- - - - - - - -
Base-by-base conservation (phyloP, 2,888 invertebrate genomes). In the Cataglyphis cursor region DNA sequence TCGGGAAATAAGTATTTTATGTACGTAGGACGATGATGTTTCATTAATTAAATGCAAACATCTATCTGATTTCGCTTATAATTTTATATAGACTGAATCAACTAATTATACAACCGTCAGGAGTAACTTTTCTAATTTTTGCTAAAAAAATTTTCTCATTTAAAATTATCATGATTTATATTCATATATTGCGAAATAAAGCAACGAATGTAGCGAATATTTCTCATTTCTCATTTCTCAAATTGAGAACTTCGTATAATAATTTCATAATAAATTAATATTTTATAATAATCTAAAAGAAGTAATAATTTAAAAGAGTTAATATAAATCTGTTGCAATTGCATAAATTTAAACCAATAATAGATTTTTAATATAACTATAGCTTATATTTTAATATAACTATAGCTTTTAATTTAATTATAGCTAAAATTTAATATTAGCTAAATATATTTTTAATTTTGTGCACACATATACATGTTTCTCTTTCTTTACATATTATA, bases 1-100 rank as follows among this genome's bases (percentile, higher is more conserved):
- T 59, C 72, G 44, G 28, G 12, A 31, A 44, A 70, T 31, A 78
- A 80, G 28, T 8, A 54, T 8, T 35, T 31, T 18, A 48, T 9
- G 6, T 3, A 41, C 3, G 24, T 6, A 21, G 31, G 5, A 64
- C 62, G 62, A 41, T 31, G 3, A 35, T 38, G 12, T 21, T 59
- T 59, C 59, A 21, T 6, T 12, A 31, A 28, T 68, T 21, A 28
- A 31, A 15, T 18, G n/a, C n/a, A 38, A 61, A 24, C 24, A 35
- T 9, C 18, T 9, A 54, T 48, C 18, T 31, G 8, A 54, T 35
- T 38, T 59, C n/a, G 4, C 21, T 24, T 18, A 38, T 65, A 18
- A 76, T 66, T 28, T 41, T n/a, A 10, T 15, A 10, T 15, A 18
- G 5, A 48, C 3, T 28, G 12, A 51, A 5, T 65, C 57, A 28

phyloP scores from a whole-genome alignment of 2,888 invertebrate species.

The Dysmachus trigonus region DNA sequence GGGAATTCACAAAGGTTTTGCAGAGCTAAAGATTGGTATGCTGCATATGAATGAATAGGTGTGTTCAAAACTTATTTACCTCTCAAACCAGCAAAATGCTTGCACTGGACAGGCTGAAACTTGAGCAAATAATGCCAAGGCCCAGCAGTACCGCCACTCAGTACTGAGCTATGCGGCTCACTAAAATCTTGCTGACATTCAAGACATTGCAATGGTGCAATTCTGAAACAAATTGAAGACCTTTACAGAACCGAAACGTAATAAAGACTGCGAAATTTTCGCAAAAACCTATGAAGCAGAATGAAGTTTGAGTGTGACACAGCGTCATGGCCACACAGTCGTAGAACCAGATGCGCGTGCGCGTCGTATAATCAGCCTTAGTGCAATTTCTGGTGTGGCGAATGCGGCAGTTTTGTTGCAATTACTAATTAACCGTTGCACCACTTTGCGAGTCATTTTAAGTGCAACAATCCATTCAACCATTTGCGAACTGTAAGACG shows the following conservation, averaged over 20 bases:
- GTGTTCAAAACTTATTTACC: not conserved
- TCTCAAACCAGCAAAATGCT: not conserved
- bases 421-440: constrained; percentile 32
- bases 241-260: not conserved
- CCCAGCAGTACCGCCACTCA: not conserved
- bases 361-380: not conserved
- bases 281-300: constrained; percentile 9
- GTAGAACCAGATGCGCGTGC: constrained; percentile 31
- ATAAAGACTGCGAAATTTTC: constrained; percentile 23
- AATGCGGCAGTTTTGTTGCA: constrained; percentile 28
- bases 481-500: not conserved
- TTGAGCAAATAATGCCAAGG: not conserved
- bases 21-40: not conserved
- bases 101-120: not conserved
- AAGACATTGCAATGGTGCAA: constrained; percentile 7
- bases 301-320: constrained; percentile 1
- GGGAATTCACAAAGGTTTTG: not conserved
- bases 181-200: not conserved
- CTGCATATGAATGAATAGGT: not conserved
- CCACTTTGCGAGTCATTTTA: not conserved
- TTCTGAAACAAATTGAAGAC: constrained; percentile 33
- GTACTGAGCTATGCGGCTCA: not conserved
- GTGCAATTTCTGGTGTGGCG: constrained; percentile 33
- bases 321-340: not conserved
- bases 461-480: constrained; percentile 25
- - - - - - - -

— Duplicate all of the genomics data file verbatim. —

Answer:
Base-by-base conservation (phyloP, 2,888 invertebrate genomes). In the Cataglyphis cursor region DNA sequence TCGGGAAATAAGTATTTTATGTACGTAGGACGATGATGTTTCATTAATTAAATGCAAACATCTATCTGATTTCGCTTATAATTTTATATAGACTGAATCAACTAATTATACAACCGTCAGGAGTAACTTTTCTAATTTTTGCTAAAAAAATTTTCTCATTTAAAATTATCATGATTTATATTCATATATTGCGAAATAAAGCAACGAATGTAGCGAATATTTCTCATTTCTCATTTCTCAAATTGAGAACTTCGTATAATAATTTCATAATAAATTAATATTTTATAATAATCTAAAAGAAGTAATAATTTAAAAGAGTTAATATAAATCTGTTGCAATTGCATAAATTTAAACCAATAATAGATTTTTAATATAACTATAGCTTATATTTTAATATAACTATAGCTTTTAATTTAATTATAGCTAAAATTTAATATTAGCTAAATATATTTTTAATTTTGTGCACACATATACATGTTTCTCTTTCTTTACATATTATA, bases 1-100 rank as follows among this genome's bases (percentile, higher is more conserved):
- T 59, C 72, G 44, G 28, G 12, A 31, A 44, A 70, T 31, A 78
- A 80, G 28, T 8, A 54, T 8, T 35, T 31, T 18, A 48, T 9
- G 6, T 3, A 41, C 3, G 24, T 6, A 21, G 31, G 5, A 64
- C 62, G 62, A 41, T 31, G 3, A 35, T 38, G 12, T 21, T 59
- T 59, C 59, A 21, T 6, T 12, A 31, A 28, T 68, T 21, A 28
- A 31, A 15, T 18, G n/a, C n/a, A 38, A 61, A 24, C 24, A 35
- T 9, C 18, T 9, A 54, T 48, C 18, T 31, G 8, A 54, T 35
- T 38, T 59, C n/a, G 4, C 21, T 24, T 18, A 38, T 65, A 18
- A 76, T 66, T 28, T 41, T n/a, A 10, T 15, A 10, T 15, A 18
- G 5, A 48, C 3, T 28, G 12, A 51, A 5, T 65, C 57, A 28

phyloP scores from a whole-genome alignment of 2,888 invertebrate species.

The Dysmachus trigonus region DNA sequence GGGAATTCACAAAGGTTTTGCAGAGCTAAAGATTGGTATGCTGCATATGAATGAATAGGTGTGTTCAAAACTTATTTACCTCTCAAACCAGCAAAATGCTTGCACTGGACAGGCTGAAACTTGAGCAAATAATGCCAAGGCCCAGCAGTACCGCCACTCAGTACTGAGCTATGCGGCTCACTAAAATCTTGCTGACATTCAAGACATTGCAATGGTGCAATTCTGAAACAAATTGAAGACCTTTACAGAACCGAAACGTAATAAAGACTGCGAAATTTTCGCAAAAACCTATGAAGCAGAATGAAGTTTGAGTGTGACACAGCGTCATGGCCACACAGTCGTAGAACCAGATGCGCGTGCGCGTCGTATAATCAGCCTTAGTGCAATTTCTGGTGTGGCGAATGCGGCAGTTTTGTTGCAATTACTAATTAACCGTTGCACCACTTTGCGAGTCATTTTAAGTGCAACAATCCATTCAACCATTTGCGAACTGTAAGACG shows the following conservation, averaged over 20 bases:
- GTGTTCAAAACTTATTTACC: not conserved
- TCTCAAACCAGCAAAATGCT: not conserved
- bases 421-440: constrained; percentile 32
- bases 241-260: not conserved
- CCCAGCAGTACCGCCACTCA: not conserved
- bases 361-380: not conserved
- bases 281-300: constrained; percentile 9
- GTAGAACCAGATGCGCGTGC: constrained; percentile 31
- ATAAAGACTGCGAAATTTTC: constrained; percentile 23
- AATGCGGCAGTTTTGTTGCA: constrained; percentile 28
- bases 481-500: not conserved
- TTGAGCAAATAATGCCAAGG: not conserved
- bases 21-40: not conserved
- bases 101-120: not conserved
- AAGACATTGCAATGGTGCAA: constrained; percentile 7
- bases 301-320: constrained; percentile 1
- GGGAATTCACAAAGGTTTTG: not conserved
- bases 181-200: not conserved
- CTGCATATGAATGAATAGGT: not conserved
- CCACTTTGCGAGTCATTTTA: not conserved
- TTCTGAAACAAATTGAAGAC: constrained; percentile 33
- GTACTGAGCTATGCGGCTCA: not conserved
- GTGCAATTTCTGGTGTGGCG: constrained; percentile 33
- bases 321-340: not conserved
- bases 461-480: constrained; percentile 25